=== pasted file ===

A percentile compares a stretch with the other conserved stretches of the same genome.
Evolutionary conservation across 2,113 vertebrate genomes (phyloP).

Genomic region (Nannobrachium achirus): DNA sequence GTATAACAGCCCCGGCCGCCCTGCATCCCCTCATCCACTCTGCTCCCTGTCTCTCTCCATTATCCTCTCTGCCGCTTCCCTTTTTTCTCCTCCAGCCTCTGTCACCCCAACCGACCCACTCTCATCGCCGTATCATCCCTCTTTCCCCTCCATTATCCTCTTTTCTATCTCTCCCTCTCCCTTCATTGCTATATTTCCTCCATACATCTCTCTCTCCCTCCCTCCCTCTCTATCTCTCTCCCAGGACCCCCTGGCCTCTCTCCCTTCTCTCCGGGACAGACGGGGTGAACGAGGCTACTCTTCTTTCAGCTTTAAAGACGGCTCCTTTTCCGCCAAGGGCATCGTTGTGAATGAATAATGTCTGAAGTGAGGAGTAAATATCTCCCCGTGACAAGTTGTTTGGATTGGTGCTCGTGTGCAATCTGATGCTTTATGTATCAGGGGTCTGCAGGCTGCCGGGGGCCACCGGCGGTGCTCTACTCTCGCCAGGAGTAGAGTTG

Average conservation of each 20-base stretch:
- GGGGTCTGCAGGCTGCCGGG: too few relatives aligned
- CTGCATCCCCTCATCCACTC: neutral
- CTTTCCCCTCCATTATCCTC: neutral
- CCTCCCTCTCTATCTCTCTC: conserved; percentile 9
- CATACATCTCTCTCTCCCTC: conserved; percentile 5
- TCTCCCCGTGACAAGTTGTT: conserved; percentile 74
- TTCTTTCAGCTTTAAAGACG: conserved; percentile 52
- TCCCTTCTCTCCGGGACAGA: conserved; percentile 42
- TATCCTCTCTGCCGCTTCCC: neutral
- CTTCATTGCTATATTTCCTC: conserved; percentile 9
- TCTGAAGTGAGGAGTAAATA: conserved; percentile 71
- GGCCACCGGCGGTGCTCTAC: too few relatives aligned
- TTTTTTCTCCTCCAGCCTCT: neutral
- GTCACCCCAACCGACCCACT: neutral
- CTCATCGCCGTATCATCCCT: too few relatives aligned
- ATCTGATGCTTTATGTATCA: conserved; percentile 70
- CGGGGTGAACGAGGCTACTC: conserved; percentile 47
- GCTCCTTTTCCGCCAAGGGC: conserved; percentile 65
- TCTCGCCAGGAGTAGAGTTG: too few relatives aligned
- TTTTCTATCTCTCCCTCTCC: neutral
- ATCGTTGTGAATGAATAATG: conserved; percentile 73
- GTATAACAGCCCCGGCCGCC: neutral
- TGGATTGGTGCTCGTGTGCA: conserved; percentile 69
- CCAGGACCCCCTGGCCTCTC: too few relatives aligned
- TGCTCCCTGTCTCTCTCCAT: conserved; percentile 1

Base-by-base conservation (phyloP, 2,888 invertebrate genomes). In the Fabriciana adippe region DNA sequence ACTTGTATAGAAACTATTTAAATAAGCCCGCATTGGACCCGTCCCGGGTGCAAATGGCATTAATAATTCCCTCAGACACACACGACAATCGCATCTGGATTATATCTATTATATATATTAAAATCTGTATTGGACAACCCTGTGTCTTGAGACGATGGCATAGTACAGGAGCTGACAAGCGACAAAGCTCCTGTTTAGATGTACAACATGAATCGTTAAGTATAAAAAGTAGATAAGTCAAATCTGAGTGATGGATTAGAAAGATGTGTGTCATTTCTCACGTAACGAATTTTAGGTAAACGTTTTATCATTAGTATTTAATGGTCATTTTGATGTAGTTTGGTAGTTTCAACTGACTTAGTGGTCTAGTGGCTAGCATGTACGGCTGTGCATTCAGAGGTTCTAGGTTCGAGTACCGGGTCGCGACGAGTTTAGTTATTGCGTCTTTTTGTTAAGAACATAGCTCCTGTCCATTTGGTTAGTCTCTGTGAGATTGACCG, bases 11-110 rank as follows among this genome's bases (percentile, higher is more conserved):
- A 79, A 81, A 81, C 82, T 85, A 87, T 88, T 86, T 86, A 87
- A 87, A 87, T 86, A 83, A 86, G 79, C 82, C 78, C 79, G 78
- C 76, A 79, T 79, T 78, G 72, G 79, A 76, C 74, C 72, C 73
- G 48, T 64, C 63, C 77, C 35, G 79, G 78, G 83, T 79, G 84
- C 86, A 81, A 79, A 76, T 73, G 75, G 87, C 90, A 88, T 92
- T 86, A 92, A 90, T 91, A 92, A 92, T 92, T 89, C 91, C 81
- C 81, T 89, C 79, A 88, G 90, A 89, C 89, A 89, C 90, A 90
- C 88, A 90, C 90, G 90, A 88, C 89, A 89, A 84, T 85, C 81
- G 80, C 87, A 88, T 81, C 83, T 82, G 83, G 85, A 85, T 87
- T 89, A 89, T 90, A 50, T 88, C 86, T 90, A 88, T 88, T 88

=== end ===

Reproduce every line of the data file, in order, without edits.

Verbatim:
A percentile compares a stretch with the other conserved stretches of the same genome.
Evolutionary conservation across 2,113 vertebrate genomes (phyloP).

Genomic region (Nannobrachium achirus): DNA sequence GTATAACAGCCCCGGCCGCCCTGCATCCCCTCATCCACTCTGCTCCCTGTCTCTCTCCATTATCCTCTCTGCCGCTTCCCTTTTTTCTCCTCCAGCCTCTGTCACCCCAACCGACCCACTCTCATCGCCGTATCATCCCTCTTTCCCCTCCATTATCCTCTTTTCTATCTCTCCCTCTCCCTTCATTGCTATATTTCCTCCATACATCTCTCTCTCCCTCCCTCCCTCTCTATCTCTCTCCCAGGACCCCCTGGCCTCTCTCCCTTCTCTCCGGGACAGACGGGGTGAACGAGGCTACTCTTCTTTCAGCTTTAAAGACGGCTCCTTTTCCGCCAAGGGCATCGTTGTGAATGAATAATGTCTGAAGTGAGGAGTAAATATCTCCCCGTGACAAGTTGTTTGGATTGGTGCTCGTGTGCAATCTGATGCTTTATGTATCAGGGGTCTGCAGGCTGCCGGGGGCCACCGGCGGTGCTCTACTCTCGCCAGGAGTAGAGTTG

Average conservation of each 20-base stretch:
- GGGGTCTGCAGGCTGCCGGG: too few relatives aligned
- CTGCATCCCCTCATCCACTC: neutral
- CTTTCCCCTCCATTATCCTC: neutral
- CCTCCCTCTCTATCTCTCTC: conserved; percentile 9
- CATACATCTCTCTCTCCCTC: conserved; percentile 5
- TCTCCCCGTGACAAGTTGTT: conserved; percentile 74
- TTCTTTCAGCTTTAAAGACG: conserved; percentile 52
- TCCCTTCTCTCCGGGACAGA: conserved; percentile 42
- TATCCTCTCTGCCGCTTCCC: neutral
- CTTCATTGCTATATTTCCTC: conserved; percentile 9
- TCTGAAGTGAGGAGTAAATA: conserved; percentile 71
- GGCCACCGGCGGTGCTCTAC: too few relatives aligned
- TTTTTTCTCCTCCAGCCTCT: neutral
- GTCACCCCAACCGACCCACT: neutral
- CTCATCGCCGTATCATCCCT: too few relatives aligned
- ATCTGATGCTTTATGTATCA: conserved; percentile 70
- CGGGGTGAACGAGGCTACTC: conserved; percentile 47
- GCTCCTTTTCCGCCAAGGGC: conserved; percentile 65
- TCTCGCCAGGAGTAGAGTTG: too few relatives aligned
- TTTTCTATCTCTCCCTCTCC: neutral
- ATCGTTGTGAATGAATAATG: conserved; percentile 73
- GTATAACAGCCCCGGCCGCC: neutral
- TGGATTGGTGCTCGTGTGCA: conserved; percentile 69
- CCAGGACCCCCTGGCCTCTC: too few relatives aligned
- TGCTCCCTGTCTCTCTCCAT: conserved; percentile 1

Base-by-base conservation (phyloP, 2,888 invertebrate genomes). In the Fabriciana adippe region DNA sequence ACTTGTATAGAAACTATTTAAATAAGCCCGCATTGGACCCGTCCCGGGTGCAAATGGCATTAATAATTCCCTCAGACACACACGACAATCGCATCTGGATTATATCTATTATATATATTAAAATCTGTATTGGACAACCCTGTGTCTTGAGACGATGGCATAGTACAGGAGCTGACAAGCGACAAAGCTCCTGTTTAGATGTACAACATGAATCGTTAAGTATAAAAAGTAGATAAGTCAAATCTGAGTGATGGATTAGAAAGATGTGTGTCATTTCTCACGTAACGAATTTTAGGTAAACGTTTTATCATTAGTATTTAATGGTCATTTTGATGTAGTTTGGTAGTTTCAACTGACTTAGTGGTCTAGTGGCTAGCATGTACGGCTGTGCATTCAGAGGTTCTAGGTTCGAGTACCGGGTCGCGACGAGTTTAGTTATTGCGTCTTTTTGTTAAGAACATAGCTCCTGTCCATTTGGTTAGTCTCTGTGAGATTGACCG, bases 11-110 rank as follows among this genome's bases (percentile, higher is more conserved):
- A 79, A 81, A 81, C 82, T 85, A 87, T 88, T 86, T 86, A 87
- A 87, A 87, T 86, A 83, A 86, G 79, C 82, C 78, C 79, G 78
- C 76, A 79, T 79, T 78, G 72, G 79, A 76, C 74, C 72, C 73
- G 48, T 64, C 63, C 77, C 35, G 79, G 78, G 83, T 79, G 84
- C 86, A 81, A 79, A 76, T 73, G 75, G 87, C 90, A 88, T 92
- T 86, A 92, A 90, T 91, A 92, A 92, T 92, T 89, C 91, C 81
- C 81, T 89, C 79, A 88, G 90, A 89, C 89, A 89, C 90, A 90
- C 88, A 90, C 90, G 90, A 88, C 89, A 89, A 84, T 85, C 81
- G 80, C 87, A 88, T 81, C 83, T 82, G 83, G 85, A 85, T 87
- T 89, A 89, T 90, A 50, T 88, C 86, T 90, A 88, T 88, T 88